Life can shape your career path
On a more personal note, my career path also has been molded by the fact that cancer has plagued my family, as it has a large number of families. Right after applying to Ph.D. programs, my brother was diagnosed with stage 3 melanoma.
It was at that moment that I decided I wanted to invest my efforts in cancer research. I found a way to fit cancer research into my Ph.D. thesis by studying the p53 protein and mutations, which are very common in various cancer types. Since then, I have focused on finding diagnostic and prognostic markers in early stages of esophageal and lung cancers. This additional personal dimension to my research makes my work more personally valuable and drives me to do the best I can do.
Charting your path
As you are reading this, you may be asking yourself, “What is the best trajectory for a successful career?” My answer to this is none. I do not think there is a best trajectory. This last statement should be more reassuring than alarming.
Indeed, I believe that everyone has to carve his or her own trajectory, as there is most likely a variety of definitions of a successful career. Do you define success as having achieved independence? Or perhaps by how much recognition or awards you are getting? Or perhaps by salary? By having achieved a good balance between family and work? By doing “good science”?
I find it very important to do a bit of soul searching to determine what makes you happy and how you envision your success, with the understanding that another person’s idea of success may not necessarily fit yours. Furthermore, recognize that your vision of success is not static and that it will probably evolve with time.
In this sense, it is useful to self-evaluate regularly and make changes accordingly. After all, your happiness in your work is directly correlated with drive and desire to accomplish tasks well. In other words, ensuring satisfaction with your work makes you most productive.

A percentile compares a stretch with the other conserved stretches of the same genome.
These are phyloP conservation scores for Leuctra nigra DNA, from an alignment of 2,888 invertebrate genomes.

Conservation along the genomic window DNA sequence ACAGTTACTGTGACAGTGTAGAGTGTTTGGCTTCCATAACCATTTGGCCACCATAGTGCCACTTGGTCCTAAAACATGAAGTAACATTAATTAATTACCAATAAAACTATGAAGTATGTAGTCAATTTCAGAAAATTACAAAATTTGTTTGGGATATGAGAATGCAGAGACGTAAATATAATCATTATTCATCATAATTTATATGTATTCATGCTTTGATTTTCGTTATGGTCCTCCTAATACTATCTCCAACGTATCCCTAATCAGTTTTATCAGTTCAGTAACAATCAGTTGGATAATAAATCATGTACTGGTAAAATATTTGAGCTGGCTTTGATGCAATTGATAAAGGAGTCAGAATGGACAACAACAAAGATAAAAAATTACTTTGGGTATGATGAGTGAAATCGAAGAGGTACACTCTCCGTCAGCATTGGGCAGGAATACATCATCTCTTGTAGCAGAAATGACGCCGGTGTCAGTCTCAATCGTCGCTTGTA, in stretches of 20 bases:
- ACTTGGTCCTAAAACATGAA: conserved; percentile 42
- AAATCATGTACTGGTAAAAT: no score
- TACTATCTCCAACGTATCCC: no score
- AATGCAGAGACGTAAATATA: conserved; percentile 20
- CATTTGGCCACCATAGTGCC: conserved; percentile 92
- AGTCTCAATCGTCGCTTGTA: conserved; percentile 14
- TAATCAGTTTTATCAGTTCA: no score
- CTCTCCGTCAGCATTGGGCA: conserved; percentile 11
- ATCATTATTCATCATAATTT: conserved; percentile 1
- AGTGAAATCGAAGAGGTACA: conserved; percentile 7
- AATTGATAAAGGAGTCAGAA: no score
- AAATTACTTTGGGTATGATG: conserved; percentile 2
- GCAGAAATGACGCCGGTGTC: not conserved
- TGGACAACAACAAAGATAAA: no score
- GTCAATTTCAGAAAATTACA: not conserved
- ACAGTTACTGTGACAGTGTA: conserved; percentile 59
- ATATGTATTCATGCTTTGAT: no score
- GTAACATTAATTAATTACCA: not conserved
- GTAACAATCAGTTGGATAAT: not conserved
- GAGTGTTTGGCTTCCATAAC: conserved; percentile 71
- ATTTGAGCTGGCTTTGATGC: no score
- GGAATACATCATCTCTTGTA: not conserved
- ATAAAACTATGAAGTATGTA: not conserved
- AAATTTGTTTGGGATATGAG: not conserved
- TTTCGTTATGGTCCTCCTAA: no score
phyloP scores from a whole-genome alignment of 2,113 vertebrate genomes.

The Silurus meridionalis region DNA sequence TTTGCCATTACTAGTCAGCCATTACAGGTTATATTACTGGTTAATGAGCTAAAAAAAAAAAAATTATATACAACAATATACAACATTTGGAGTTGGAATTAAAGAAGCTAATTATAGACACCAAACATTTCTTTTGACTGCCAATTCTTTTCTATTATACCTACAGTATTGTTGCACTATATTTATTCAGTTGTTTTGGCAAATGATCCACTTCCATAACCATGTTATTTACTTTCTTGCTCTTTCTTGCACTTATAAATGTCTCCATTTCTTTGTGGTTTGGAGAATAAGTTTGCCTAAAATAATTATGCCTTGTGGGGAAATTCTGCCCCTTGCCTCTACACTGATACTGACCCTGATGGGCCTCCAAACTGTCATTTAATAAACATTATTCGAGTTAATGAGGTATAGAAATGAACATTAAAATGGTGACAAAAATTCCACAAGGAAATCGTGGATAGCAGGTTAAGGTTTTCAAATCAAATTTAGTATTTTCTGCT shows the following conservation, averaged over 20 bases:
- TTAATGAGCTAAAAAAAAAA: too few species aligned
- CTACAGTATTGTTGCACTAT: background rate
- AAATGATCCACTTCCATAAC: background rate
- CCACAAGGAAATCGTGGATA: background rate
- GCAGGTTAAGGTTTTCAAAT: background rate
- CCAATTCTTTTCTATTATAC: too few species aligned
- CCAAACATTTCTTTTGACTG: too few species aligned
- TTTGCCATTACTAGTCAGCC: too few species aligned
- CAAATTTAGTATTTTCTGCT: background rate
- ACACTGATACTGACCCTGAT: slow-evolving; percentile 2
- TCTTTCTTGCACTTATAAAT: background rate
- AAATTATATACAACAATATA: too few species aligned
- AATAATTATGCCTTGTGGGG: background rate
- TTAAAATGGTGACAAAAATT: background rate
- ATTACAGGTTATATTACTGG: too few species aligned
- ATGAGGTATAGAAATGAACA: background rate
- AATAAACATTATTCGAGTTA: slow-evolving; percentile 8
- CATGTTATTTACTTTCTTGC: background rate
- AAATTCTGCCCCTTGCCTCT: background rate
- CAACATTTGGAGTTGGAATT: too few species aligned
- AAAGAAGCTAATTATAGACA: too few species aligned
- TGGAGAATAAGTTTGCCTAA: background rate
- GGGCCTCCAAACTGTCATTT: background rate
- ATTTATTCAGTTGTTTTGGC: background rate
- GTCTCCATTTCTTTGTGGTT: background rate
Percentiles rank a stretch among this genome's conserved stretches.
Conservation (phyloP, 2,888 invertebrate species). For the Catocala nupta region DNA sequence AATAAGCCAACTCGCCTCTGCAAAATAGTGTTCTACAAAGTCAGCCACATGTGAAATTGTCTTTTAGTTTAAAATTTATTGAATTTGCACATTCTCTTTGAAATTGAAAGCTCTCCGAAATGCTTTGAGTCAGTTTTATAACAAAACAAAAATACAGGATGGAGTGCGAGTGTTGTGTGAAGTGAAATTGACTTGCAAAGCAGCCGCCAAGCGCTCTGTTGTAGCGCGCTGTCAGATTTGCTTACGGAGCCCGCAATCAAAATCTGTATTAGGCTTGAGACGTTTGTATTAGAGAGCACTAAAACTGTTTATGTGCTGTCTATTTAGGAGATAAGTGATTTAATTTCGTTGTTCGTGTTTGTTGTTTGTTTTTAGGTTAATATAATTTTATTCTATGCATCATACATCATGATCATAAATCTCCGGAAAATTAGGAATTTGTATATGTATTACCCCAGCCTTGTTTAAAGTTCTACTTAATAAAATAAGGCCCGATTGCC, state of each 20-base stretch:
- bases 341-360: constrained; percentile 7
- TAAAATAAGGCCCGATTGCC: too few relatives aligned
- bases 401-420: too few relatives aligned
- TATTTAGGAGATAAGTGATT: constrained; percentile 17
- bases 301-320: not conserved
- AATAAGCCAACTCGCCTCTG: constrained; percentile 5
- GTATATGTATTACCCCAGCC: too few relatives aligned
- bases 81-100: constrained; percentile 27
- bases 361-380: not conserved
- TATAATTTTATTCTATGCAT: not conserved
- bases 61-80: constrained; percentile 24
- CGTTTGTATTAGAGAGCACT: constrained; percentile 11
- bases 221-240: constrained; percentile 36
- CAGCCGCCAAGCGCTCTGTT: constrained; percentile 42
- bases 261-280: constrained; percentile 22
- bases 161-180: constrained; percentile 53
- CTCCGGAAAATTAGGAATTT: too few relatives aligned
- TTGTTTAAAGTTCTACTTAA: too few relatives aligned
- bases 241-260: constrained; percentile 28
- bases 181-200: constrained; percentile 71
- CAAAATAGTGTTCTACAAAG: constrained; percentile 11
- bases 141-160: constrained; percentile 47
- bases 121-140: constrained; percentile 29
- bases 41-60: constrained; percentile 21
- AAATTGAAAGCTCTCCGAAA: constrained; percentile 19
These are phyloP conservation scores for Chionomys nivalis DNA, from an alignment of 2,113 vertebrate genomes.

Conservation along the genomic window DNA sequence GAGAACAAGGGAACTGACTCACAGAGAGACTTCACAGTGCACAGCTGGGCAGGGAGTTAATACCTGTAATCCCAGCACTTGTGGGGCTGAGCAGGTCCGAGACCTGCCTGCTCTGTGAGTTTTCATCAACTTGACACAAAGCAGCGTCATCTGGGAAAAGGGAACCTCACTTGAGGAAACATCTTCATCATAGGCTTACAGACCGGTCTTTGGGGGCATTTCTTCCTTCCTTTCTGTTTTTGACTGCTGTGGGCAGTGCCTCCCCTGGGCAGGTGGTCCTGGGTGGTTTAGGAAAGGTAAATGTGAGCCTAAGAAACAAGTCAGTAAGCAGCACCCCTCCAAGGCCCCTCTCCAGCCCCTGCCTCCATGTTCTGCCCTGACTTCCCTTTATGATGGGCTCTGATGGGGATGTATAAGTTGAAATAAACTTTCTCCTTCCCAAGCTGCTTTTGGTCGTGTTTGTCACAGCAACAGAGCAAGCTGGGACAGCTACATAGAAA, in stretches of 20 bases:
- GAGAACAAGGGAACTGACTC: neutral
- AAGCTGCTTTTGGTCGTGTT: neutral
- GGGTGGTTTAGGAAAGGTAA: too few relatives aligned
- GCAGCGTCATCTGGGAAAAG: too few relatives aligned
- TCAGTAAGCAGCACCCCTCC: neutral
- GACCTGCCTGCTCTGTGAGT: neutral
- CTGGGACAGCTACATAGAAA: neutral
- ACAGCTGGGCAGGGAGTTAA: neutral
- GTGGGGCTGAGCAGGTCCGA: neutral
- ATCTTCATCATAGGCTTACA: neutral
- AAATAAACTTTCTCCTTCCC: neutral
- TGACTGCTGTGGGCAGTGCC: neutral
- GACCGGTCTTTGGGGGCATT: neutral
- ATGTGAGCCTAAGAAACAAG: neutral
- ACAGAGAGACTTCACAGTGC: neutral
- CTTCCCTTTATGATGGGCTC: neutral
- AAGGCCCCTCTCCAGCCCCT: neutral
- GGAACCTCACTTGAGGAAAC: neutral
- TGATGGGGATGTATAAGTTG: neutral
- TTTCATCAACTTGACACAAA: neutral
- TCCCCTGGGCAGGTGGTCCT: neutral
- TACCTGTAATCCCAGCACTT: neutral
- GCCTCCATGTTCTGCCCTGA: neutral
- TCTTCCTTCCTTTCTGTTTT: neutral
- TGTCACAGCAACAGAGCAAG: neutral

Finding and using mentors
It is very useful to discuss professional development with mentors. Often, a laboratory chief or primary investigator is a default mentor. However, mentors can also be peers and collaborators from within or outside your institute.
Seeking outside mentors can be beneficial, because there is less fear of crossing a line that may affect daily work.
In addition, being a mentor can be quite fruitful in that it may force self reflection, deepen your knowledge, help build leadership skills, establish valuable professional relationships and provide a sense of gratification from contributing to someone’s advancement.
Taking this even a step further, it is essential to network. Participating in committees, attending and presenting at conferences, and forging collaborations are all avenues for networking. The ability clearly to delineate your work and interests is very important, and the ability to break past shyness or reservations and ask questions about others’ work and interests is very rewarding.
In my experience, many scientists love to talk about their work and interests and are flattered by inquiries. Opening up communications can be a great self-confidence builder and can establish important relationships.
Overall, I apply all the various aspects I have mentioned here in my career as I advance on my journey toward my self-defined success. I hope at this point that one main message is becoming apparent: Following a career path is a personal journey that may be redefined as you move forward. Also, acquiring expertise and knowledge should not be the only aspirations, for they are baselines.
With lots of Ph.D.s and brilliant people out there, we are all competing against the cream of the crop. With this in mind, it is critical to evaluate yourself frequently, redefine your vision, network and communicate clearly. These are very high expectations, and some aspects come more naturally to some than others. However, the same drive that kept us working long hours to finish our theses should be kept alive so that we continuously challenge ourselves to keep improving and learning.
After all, continual learning may be the most exciting aspect of working at the doctoral level!